Udayavni Special

Asteroid Day: 5 largest marks left behind by these outer space visitors on our planet


Harsha Rao, Jun 30, 2021, 11:15 AM IST

On June 30, 1908, a huge explosion occurred over the Podkamennaya Tunguska River in central Russia.

The cause was the blasted disintegration of a meteoroid about 5 to 10 kilometres above that area.

Reportedly, 80 crore trees spread over an area of more than 2,100 square kilometres were flattened by the impact of the explosion.

In December 2014, to mark the event, and to spread awareness about Asteroid Impact Avoidance, more than 200 scientists including Stephen Hawking, co-signed the Asteroid Day Declaration.

The United Nations proclaimed its observance in December 2016.

Following are the five largest craters from our planet where the ‘flying stones’ left their mark for us to behold:

Vredefort


Located in Free State, South Africa, the Vredefort crater, with an estimated diameter of 300 kilometres, is the world’s largest known crater.

It was created, 2 billion years ago, when an asteroid, about 10 kilometres long hit the site almost 2 billion years ago.

 

Chicxulub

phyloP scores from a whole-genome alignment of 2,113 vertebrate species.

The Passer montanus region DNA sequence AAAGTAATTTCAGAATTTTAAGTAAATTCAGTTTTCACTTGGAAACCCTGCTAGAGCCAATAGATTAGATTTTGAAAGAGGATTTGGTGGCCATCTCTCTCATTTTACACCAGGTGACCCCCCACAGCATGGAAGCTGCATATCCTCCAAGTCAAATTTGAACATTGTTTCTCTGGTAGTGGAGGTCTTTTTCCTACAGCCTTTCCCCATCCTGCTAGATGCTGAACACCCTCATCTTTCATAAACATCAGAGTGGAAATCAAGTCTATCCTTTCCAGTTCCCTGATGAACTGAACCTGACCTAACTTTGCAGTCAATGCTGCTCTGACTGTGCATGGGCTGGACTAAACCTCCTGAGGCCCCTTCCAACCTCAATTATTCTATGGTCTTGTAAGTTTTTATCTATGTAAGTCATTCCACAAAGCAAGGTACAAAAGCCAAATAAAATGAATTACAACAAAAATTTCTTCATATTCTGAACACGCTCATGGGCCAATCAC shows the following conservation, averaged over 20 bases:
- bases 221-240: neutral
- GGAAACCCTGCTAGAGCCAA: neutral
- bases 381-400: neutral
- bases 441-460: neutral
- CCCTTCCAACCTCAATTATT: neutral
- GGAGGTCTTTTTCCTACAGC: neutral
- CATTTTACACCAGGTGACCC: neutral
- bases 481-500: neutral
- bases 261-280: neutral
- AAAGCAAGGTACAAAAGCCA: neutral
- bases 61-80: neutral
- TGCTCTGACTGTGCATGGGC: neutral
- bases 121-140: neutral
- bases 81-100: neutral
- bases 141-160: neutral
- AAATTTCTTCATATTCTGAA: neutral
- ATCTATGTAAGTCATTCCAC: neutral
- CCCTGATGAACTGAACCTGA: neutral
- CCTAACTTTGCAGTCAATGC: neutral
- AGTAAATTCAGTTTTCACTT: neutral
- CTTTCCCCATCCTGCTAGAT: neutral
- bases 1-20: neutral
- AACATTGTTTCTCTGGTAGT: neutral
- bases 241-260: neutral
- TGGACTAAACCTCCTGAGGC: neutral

Rendering of the crater as it was. The crater has lost its shape now.

With a diameter of 150 kilometres, the Chicxulub crater in the Yucatán Peninsula, Mexico is the second-largest crater on Earth.

The asteroid that created the crater crashed on our planet 66 million years ago.

 

Sudbury


With a diameter of 130 km, Canada’s Sudbury Basin is the third-largest crater in the world.

It was most likely caused by an asteroid roughly 10-15 km in diameter, about 1.8 billion years ago.

 

Popigai


This crater in Siberia, Russia, is the joint-fourth largest crater on Earth with a diameter of 100 kilometres. It might have been created by an asteroid collision around 35 million years ago.

 

Manicouagan


Manicouagan Reservoir lies within the remnant of an ancient eroded crater, which was originally 100 km wide.

Located in Quebec, Canada, the crater is also known as the annular Lake Manicouagan or the “eye of Quebec.”

It has been claimed that the Manicouagan crater may have simultaneously formed along with four other craters around the world. These five craters form a chain, possibly caused by the breakup and subsequent impact of an asteroid about 215 million years ago.

There are four craters in India. Lonar crater or the Lonar lake is the most known among them.

The Lonar crater has a diameter of 1.8 kilometres.

It was in the news in 2020 after the colour of the lake turned pink from its usual green. Experts suggested that the reason for the colour change was the growth of Halobacterium due to lower water levels and increased salinity.

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